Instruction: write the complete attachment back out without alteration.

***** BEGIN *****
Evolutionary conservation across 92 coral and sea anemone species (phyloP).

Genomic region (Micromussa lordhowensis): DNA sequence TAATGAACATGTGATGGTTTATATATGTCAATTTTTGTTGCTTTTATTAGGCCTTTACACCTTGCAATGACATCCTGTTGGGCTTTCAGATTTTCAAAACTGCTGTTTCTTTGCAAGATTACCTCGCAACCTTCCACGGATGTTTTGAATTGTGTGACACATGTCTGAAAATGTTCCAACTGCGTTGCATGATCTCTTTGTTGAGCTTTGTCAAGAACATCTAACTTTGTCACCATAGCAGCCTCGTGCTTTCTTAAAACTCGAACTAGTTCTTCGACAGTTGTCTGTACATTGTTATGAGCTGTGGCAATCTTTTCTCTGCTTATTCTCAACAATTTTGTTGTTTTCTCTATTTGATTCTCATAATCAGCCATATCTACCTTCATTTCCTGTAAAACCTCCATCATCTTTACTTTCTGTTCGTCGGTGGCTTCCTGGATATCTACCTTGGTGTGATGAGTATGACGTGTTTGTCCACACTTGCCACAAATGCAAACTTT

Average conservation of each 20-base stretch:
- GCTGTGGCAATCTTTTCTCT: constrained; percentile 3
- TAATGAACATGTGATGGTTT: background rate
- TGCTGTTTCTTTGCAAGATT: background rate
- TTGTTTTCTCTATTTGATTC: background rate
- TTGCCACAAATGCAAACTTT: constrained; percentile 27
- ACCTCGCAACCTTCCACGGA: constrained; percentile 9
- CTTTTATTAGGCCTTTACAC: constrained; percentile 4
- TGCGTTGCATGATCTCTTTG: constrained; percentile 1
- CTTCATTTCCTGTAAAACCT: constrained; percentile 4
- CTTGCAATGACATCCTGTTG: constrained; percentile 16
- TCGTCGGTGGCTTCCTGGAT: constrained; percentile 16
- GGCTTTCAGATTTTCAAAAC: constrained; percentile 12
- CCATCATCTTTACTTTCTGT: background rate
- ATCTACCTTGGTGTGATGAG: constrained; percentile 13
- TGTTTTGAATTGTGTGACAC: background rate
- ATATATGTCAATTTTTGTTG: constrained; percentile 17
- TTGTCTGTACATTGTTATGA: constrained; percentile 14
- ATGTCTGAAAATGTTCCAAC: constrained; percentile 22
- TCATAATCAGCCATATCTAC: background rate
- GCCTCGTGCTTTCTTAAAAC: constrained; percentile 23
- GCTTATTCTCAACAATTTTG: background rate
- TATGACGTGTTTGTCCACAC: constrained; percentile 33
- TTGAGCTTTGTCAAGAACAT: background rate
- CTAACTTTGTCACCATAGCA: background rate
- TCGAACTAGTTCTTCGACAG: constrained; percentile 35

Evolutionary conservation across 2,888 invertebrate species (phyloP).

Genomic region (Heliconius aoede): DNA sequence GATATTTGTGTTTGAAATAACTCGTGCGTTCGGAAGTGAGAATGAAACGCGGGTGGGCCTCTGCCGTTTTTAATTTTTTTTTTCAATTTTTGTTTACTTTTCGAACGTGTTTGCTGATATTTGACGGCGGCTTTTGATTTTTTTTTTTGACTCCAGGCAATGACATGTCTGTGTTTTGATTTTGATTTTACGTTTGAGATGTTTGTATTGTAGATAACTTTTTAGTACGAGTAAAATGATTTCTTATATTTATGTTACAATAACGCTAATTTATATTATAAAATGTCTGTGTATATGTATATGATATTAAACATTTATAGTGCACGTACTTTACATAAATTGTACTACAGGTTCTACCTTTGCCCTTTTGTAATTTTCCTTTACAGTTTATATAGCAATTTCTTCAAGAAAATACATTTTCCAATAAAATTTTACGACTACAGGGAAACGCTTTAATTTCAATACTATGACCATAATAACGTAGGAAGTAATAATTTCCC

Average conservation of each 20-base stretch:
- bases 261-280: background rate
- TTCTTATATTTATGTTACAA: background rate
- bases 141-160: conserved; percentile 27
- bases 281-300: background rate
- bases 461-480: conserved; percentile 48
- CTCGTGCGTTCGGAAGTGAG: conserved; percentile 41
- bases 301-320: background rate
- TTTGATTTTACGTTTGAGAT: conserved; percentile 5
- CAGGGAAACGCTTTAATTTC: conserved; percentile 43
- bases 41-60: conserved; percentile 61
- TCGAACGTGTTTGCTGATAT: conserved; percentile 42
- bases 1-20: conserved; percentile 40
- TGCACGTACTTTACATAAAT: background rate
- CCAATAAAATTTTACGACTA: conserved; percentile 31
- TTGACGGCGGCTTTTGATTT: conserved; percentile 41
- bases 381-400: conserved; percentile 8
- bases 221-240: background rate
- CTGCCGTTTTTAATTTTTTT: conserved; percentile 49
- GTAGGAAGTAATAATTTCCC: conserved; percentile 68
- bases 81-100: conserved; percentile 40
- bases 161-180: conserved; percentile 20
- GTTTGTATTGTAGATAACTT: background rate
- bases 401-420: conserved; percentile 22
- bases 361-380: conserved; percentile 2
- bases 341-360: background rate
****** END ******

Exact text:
Evolutionary conservation across 92 coral and sea anemone species (phyloP).

Genomic region (Micromussa lordhowensis): DNA sequence TAATGAACATGTGATGGTTTATATATGTCAATTTTTGTTGCTTTTATTAGGCCTTTACACCTTGCAATGACATCCTGTTGGGCTTTCAGATTTTCAAAACTGCTGTTTCTTTGCAAGATTACCTCGCAACCTTCCACGGATGTTTTGAATTGTGTGACACATGTCTGAAAATGTTCCAACTGCGTTGCATGATCTCTTTGTTGAGCTTTGTCAAGAACATCTAACTTTGTCACCATAGCAGCCTCGTGCTTTCTTAAAACTCGAACTAGTTCTTCGACAGTTGTCTGTACATTGTTATGAGCTGTGGCAATCTTTTCTCTGCTTATTCTCAACAATTTTGTTGTTTTCTCTATTTGATTCTCATAATCAGCCATATCTACCTTCATTTCCTGTAAAACCTCCATCATCTTTACTTTCTGTTCGTCGGTGGCTTCCTGGATATCTACCTTGGTGTGATGAGTATGACGTGTTTGTCCACACTTGCCACAAATGCAAACTTT

Average conservation of each 20-base stretch:
- GCTGTGGCAATCTTTTCTCT: constrained; percentile 3
- TAATGAACATGTGATGGTTT: background rate
- TGCTGTTTCTTTGCAAGATT: background rate
- TTGTTTTCTCTATTTGATTC: background rate
- TTGCCACAAATGCAAACTTT: constrained; percentile 27
- ACCTCGCAACCTTCCACGGA: constrained; percentile 9
- CTTTTATTAGGCCTTTACAC: constrained; percentile 4
- TGCGTTGCATGATCTCTTTG: constrained; percentile 1
- CTTCATTTCCTGTAAAACCT: constrained; percentile 4
- CTTGCAATGACATCCTGTTG: constrained; percentile 16
- TCGTCGGTGGCTTCCTGGAT: constrained; percentile 16
- GGCTTTCAGATTTTCAAAAC: constrained; percentile 12
- CCATCATCTTTACTTTCTGT: background rate
- ATCTACCTTGGTGTGATGAG: constrained; percentile 13
- TGTTTTGAATTGTGTGACAC: background rate
- ATATATGTCAATTTTTGTTG: constrained; percentile 17
- TTGTCTGTACATTGTTATGA: constrained; percentile 14
- ATGTCTGAAAATGTTCCAAC: constrained; percentile 22
- TCATAATCAGCCATATCTAC: background rate
- GCCTCGTGCTTTCTTAAAAC: constrained; percentile 23
- GCTTATTCTCAACAATTTTG: background rate
- TATGACGTGTTTGTCCACAC: constrained; percentile 33
- TTGAGCTTTGTCAAGAACAT: background rate
- CTAACTTTGTCACCATAGCA: background rate
- TCGAACTAGTTCTTCGACAG: constrained; percentile 35

Evolutionary conservation across 2,888 invertebrate species (phyloP).

Genomic region (Heliconius aoede): DNA sequence GATATTTGTGTTTGAAATAACTCGTGCGTTCGGAAGTGAGAATGAAACGCGGGTGGGCCTCTGCCGTTTTTAATTTTTTTTTTCAATTTTTGTTTACTTTTCGAACGTGTTTGCTGATATTTGACGGCGGCTTTTGATTTTTTTTTTTGACTCCAGGCAATGACATGTCTGTGTTTTGATTTTGATTTTACGTTTGAGATGTTTGTATTGTAGATAACTTTTTAGTACGAGTAAAATGATTTCTTATATTTATGTTACAATAACGCTAATTTATATTATAAAATGTCTGTGTATATGTATATGATATTAAACATTTATAGTGCACGTACTTTACATAAATTGTACTACAGGTTCTACCTTTGCCCTTTTGTAATTTTCCTTTACAGTTTATATAGCAATTTCTTCAAGAAAATACATTTTCCAATAAAATTTTACGACTACAGGGAAACGCTTTAATTTCAATACTATGACCATAATAACGTAGGAAGTAATAATTTCCC

Average conservation of each 20-base stretch:
- bases 261-280: background rate
- TTCTTATATTTATGTTACAA: background rate
- bases 141-160: conserved; percentile 27
- bases 281-300: background rate
- bases 461-480: conserved; percentile 48
- CTCGTGCGTTCGGAAGTGAG: conserved; percentile 41
- bases 301-320: background rate
- TTTGATTTTACGTTTGAGAT: conserved; percentile 5
- CAGGGAAACGCTTTAATTTC: conserved; percentile 43
- bases 41-60: conserved; percentile 61
- TCGAACGTGTTTGCTGATAT: conserved; percentile 42
- bases 1-20: conserved; percentile 40
- TGCACGTACTTTACATAAAT: background rate
- CCAATAAAATTTTACGACTA: conserved; percentile 31
- TTGACGGCGGCTTTTGATTT: conserved; percentile 41
- bases 381-400: conserved; percentile 8
- bases 221-240: background rate
- CTGCCGTTTTTAATTTTTTT: conserved; percentile 49
- GTAGGAAGTAATAATTTCCC: conserved; percentile 68
- bases 81-100: conserved; percentile 40
- bases 161-180: conserved; percentile 20
- GTTTGTATTGTAGATAACTT: background rate
- bases 401-420: conserved; percentile 22
- bases 361-380: conserved; percentile 2
- bases 341-360: background rate